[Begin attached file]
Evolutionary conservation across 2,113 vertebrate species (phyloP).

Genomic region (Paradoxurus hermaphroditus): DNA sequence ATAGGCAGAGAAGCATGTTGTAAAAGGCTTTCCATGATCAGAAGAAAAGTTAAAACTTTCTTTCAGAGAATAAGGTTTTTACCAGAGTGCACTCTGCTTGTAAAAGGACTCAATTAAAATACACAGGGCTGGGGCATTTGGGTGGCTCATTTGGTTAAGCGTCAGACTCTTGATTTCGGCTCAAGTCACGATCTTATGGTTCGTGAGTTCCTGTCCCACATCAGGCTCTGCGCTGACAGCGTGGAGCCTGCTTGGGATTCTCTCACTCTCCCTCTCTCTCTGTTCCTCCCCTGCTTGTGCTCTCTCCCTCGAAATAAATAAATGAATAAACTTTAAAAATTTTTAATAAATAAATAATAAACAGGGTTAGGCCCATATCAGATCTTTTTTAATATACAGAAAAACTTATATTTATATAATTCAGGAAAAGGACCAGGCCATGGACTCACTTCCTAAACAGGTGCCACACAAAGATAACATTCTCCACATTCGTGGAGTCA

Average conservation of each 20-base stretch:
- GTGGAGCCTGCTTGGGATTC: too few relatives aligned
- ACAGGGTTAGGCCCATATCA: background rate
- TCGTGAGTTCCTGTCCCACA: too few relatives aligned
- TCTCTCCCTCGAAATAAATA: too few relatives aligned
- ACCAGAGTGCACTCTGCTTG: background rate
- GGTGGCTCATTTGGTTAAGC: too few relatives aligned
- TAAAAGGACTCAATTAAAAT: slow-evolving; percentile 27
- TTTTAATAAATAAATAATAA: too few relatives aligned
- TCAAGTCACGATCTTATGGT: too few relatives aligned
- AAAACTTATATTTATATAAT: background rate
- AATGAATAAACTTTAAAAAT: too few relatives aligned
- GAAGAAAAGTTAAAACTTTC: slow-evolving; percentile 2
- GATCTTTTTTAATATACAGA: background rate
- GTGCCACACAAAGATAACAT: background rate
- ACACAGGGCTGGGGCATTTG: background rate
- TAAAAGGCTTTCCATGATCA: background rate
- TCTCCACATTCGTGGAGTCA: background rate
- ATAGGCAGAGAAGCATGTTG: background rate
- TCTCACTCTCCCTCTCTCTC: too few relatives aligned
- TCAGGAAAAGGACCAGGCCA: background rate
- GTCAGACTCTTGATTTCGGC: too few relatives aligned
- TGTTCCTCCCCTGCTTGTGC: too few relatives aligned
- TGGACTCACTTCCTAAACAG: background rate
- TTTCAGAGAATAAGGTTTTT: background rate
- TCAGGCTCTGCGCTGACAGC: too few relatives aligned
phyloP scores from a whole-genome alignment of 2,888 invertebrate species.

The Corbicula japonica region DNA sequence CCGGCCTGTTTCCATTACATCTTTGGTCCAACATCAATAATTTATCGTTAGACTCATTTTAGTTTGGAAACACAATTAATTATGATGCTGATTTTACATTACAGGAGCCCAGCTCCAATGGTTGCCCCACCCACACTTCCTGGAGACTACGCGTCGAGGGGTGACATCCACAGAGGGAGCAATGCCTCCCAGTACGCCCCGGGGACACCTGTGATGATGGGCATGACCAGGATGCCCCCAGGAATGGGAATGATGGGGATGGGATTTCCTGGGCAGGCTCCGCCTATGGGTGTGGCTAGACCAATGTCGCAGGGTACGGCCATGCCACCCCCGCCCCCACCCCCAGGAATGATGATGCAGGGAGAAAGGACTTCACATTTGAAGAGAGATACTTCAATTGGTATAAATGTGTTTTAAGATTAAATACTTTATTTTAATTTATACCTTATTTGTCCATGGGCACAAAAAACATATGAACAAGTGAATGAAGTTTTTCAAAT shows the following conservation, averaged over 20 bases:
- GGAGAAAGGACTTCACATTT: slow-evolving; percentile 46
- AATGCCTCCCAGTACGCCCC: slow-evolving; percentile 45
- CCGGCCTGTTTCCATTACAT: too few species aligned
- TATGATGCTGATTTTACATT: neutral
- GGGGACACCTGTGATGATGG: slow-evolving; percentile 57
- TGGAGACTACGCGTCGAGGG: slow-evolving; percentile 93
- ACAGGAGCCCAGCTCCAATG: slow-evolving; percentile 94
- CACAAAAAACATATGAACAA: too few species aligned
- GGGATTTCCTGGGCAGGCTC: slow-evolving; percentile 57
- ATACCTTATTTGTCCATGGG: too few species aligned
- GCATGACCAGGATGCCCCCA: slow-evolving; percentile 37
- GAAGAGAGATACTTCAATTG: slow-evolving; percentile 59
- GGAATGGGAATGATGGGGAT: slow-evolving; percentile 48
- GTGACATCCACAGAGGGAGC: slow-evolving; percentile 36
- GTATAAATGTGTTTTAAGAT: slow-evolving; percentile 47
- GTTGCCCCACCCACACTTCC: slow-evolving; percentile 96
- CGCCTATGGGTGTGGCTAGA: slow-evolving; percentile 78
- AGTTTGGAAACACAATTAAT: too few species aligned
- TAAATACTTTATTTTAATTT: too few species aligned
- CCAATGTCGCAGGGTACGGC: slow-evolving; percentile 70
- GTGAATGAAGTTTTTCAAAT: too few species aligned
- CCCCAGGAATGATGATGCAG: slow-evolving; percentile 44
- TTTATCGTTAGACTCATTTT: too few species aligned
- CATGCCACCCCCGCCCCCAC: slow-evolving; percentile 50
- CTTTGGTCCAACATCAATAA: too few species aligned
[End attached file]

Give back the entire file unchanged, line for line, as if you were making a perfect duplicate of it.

Evolutionary conservation across 2,113 vertebrate species (phyloP).

Genomic region (Paradoxurus hermaphroditus): DNA sequence ATAGGCAGAGAAGCATGTTGTAAAAGGCTTTCCATGATCAGAAGAAAAGTTAAAACTTTCTTTCAGAGAATAAGGTTTTTACCAGAGTGCACTCTGCTTGTAAAAGGACTCAATTAAAATACACAGGGCTGGGGCATTTGGGTGGCTCATTTGGTTAAGCGTCAGACTCTTGATTTCGGCTCAAGTCACGATCTTATGGTTCGTGAGTTCCTGTCCCACATCAGGCTCTGCGCTGACAGCGTGGAGCCTGCTTGGGATTCTCTCACTCTCCCTCTCTCTCTGTTCCTCCCCTGCTTGTGCTCTCTCCCTCGAAATAAATAAATGAATAAACTTTAAAAATTTTTAATAAATAAATAATAAACAGGGTTAGGCCCATATCAGATCTTTTTTAATATACAGAAAAACTTATATTTATATAATTCAGGAAAAGGACCAGGCCATGGACTCACTTCCTAAACAGGTGCCACACAAAGATAACATTCTCCACATTCGTGGAGTCA

Average conservation of each 20-base stretch:
- GTGGAGCCTGCTTGGGATTC: too few relatives aligned
- ACAGGGTTAGGCCCATATCA: background rate
- TCGTGAGTTCCTGTCCCACA: too few relatives aligned
- TCTCTCCCTCGAAATAAATA: too few relatives aligned
- ACCAGAGTGCACTCTGCTTG: background rate
- GGTGGCTCATTTGGTTAAGC: too few relatives aligned
- TAAAAGGACTCAATTAAAAT: slow-evolving; percentile 27
- TTTTAATAAATAAATAATAA: too few relatives aligned
- TCAAGTCACGATCTTATGGT: too few relatives aligned
- AAAACTTATATTTATATAAT: background rate
- AATGAATAAACTTTAAAAAT: too few relatives aligned
- GAAGAAAAGTTAAAACTTTC: slow-evolving; percentile 2
- GATCTTTTTTAATATACAGA: background rate
- GTGCCACACAAAGATAACAT: background rate
- ACACAGGGCTGGGGCATTTG: background rate
- TAAAAGGCTTTCCATGATCA: background rate
- TCTCCACATTCGTGGAGTCA: background rate
- ATAGGCAGAGAAGCATGTTG: background rate
- TCTCACTCTCCCTCTCTCTC: too few relatives aligned
- TCAGGAAAAGGACCAGGCCA: background rate
- GTCAGACTCTTGATTTCGGC: too few relatives aligned
- TGTTCCTCCCCTGCTTGTGC: too few relatives aligned
- TGGACTCACTTCCTAAACAG: background rate
- TTTCAGAGAATAAGGTTTTT: background rate
- TCAGGCTCTGCGCTGACAGC: too few relatives aligned
phyloP scores from a whole-genome alignment of 2,888 invertebrate species.

The Corbicula japonica region DNA sequence CCGGCCTGTTTCCATTACATCTTTGGTCCAACATCAATAATTTATCGTTAGACTCATTTTAGTTTGGAAACACAATTAATTATGATGCTGATTTTACATTACAGGAGCCCAGCTCCAATGGTTGCCCCACCCACACTTCCTGGAGACTACGCGTCGAGGGGTGACATCCACAGAGGGAGCAATGCCTCCCAGTACGCCCCGGGGACACCTGTGATGATGGGCATGACCAGGATGCCCCCAGGAATGGGAATGATGGGGATGGGATTTCCTGGGCAGGCTCCGCCTATGGGTGTGGCTAGACCAATGTCGCAGGGTACGGCCATGCCACCCCCGCCCCCACCCCCAGGAATGATGATGCAGGGAGAAAGGACTTCACATTTGAAGAGAGATACTTCAATTGGTATAAATGTGTTTTAAGATTAAATACTTTATTTTAATTTATACCTTATTTGTCCATGGGCACAAAAAACATATGAACAAGTGAATGAAGTTTTTCAAAT shows the following conservation, averaged over 20 bases:
- GGAGAAAGGACTTCACATTT: slow-evolving; percentile 46
- AATGCCTCCCAGTACGCCCC: slow-evolving; percentile 45
- CCGGCCTGTTTCCATTACAT: too few species aligned
- TATGATGCTGATTTTACATT: neutral
- GGGGACACCTGTGATGATGG: slow-evolving; percentile 57
- TGGAGACTACGCGTCGAGGG: slow-evolving; percentile 93
- ACAGGAGCCCAGCTCCAATG: slow-evolving; percentile 94
- CACAAAAAACATATGAACAA: too few species aligned
- GGGATTTCCTGGGCAGGCTC: slow-evolving; percentile 57
- ATACCTTATTTGTCCATGGG: too few species aligned
- GCATGACCAGGATGCCCCCA: slow-evolving; percentile 37
- GAAGAGAGATACTTCAATTG: slow-evolving; percentile 59
- GGAATGGGAATGATGGGGAT: slow-evolving; percentile 48
- GTGACATCCACAGAGGGAGC: slow-evolving; percentile 36
- GTATAAATGTGTTTTAAGAT: slow-evolving; percentile 47
- GTTGCCCCACCCACACTTCC: slow-evolving; percentile 96
- CGCCTATGGGTGTGGCTAGA: slow-evolving; percentile 78
- AGTTTGGAAACACAATTAAT: too few species aligned
- TAAATACTTTATTTTAATTT: too few species aligned
- CCAATGTCGCAGGGTACGGC: slow-evolving; percentile 70
- GTGAATGAAGTTTTTCAAAT: too few species aligned
- CCCCAGGAATGATGATGCAG: slow-evolving; percentile 44
- TTTATCGTTAGACTCATTTT: too few species aligned
- CATGCCACCCCCGCCCCCAC: slow-evolving; percentile 50
- CTTTGGTCCAACATCAATAA: too few species aligned